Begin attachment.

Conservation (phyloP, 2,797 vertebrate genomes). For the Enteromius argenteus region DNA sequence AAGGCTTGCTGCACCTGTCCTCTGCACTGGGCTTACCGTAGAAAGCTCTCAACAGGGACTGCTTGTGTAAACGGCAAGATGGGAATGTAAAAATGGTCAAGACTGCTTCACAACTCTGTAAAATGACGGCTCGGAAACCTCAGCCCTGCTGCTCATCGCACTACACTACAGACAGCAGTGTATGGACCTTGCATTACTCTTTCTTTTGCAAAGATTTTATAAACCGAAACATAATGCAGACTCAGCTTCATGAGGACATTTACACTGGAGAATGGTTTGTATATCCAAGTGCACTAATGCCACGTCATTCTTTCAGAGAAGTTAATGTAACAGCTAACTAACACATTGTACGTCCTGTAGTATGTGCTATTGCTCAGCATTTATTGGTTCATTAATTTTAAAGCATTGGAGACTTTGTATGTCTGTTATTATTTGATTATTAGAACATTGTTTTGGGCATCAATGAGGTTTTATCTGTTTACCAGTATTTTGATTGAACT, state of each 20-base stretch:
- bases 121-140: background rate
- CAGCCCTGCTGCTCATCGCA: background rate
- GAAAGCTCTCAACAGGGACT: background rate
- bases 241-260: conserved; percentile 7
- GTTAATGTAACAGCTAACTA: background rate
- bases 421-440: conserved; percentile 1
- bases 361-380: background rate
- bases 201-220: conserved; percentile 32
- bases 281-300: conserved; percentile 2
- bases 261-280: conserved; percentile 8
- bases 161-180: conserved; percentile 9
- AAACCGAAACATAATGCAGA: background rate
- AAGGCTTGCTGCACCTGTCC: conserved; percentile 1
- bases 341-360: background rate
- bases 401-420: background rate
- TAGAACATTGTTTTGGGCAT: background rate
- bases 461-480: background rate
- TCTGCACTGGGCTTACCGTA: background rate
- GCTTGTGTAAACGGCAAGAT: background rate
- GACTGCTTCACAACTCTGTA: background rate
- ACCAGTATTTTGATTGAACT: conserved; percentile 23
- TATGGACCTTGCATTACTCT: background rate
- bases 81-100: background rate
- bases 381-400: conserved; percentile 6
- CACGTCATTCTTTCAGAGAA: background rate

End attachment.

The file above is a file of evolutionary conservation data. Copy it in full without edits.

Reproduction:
Conservation (phyloP, 2,797 vertebrate genomes). For the Enteromius argenteus region DNA sequence AAGGCTTGCTGCACCTGTCCTCTGCACTGGGCTTACCGTAGAAAGCTCTCAACAGGGACTGCTTGTGTAAACGGCAAGATGGGAATGTAAAAATGGTCAAGACTGCTTCACAACTCTGTAAAATGACGGCTCGGAAACCTCAGCCCTGCTGCTCATCGCACTACACTACAGACAGCAGTGTATGGACCTTGCATTACTCTTTCTTTTGCAAAGATTTTATAAACCGAAACATAATGCAGACTCAGCTTCATGAGGACATTTACACTGGAGAATGGTTTGTATATCCAAGTGCACTAATGCCACGTCATTCTTTCAGAGAAGTTAATGTAACAGCTAACTAACACATTGTACGTCCTGTAGTATGTGCTATTGCTCAGCATTTATTGGTTCATTAATTTTAAAGCATTGGAGACTTTGTATGTCTGTTATTATTTGATTATTAGAACATTGTTTTGGGCATCAATGAGGTTTTATCTGTTTACCAGTATTTTGATTGAACT, state of each 20-base stretch:
- bases 121-140: background rate
- CAGCCCTGCTGCTCATCGCA: background rate
- GAAAGCTCTCAACAGGGACT: background rate
- bases 241-260: conserved; percentile 7
- GTTAATGTAACAGCTAACTA: background rate
- bases 421-440: conserved; percentile 1
- bases 361-380: background rate
- bases 201-220: conserved; percentile 32
- bases 281-300: conserved; percentile 2
- bases 261-280: conserved; percentile 8
- bases 161-180: conserved; percentile 9
- AAACCGAAACATAATGCAGA: background rate
- AAGGCTTGCTGCACCTGTCC: conserved; percentile 1
- bases 341-360: background rate
- bases 401-420: background rate
- TAGAACATTGTTTTGGGCAT: background rate
- bases 461-480: background rate
- TCTGCACTGGGCTTACCGTA: background rate
- GCTTGTGTAAACGGCAAGAT: background rate
- GACTGCTTCACAACTCTGTA: background rate
- ACCAGTATTTTGATTGAACT: conserved; percentile 23
- TATGGACCTTGCATTACTCT: background rate
- bases 81-100: background rate
- bases 381-400: conserved; percentile 6
- CACGTCATTCTTTCAGAGAA: background rate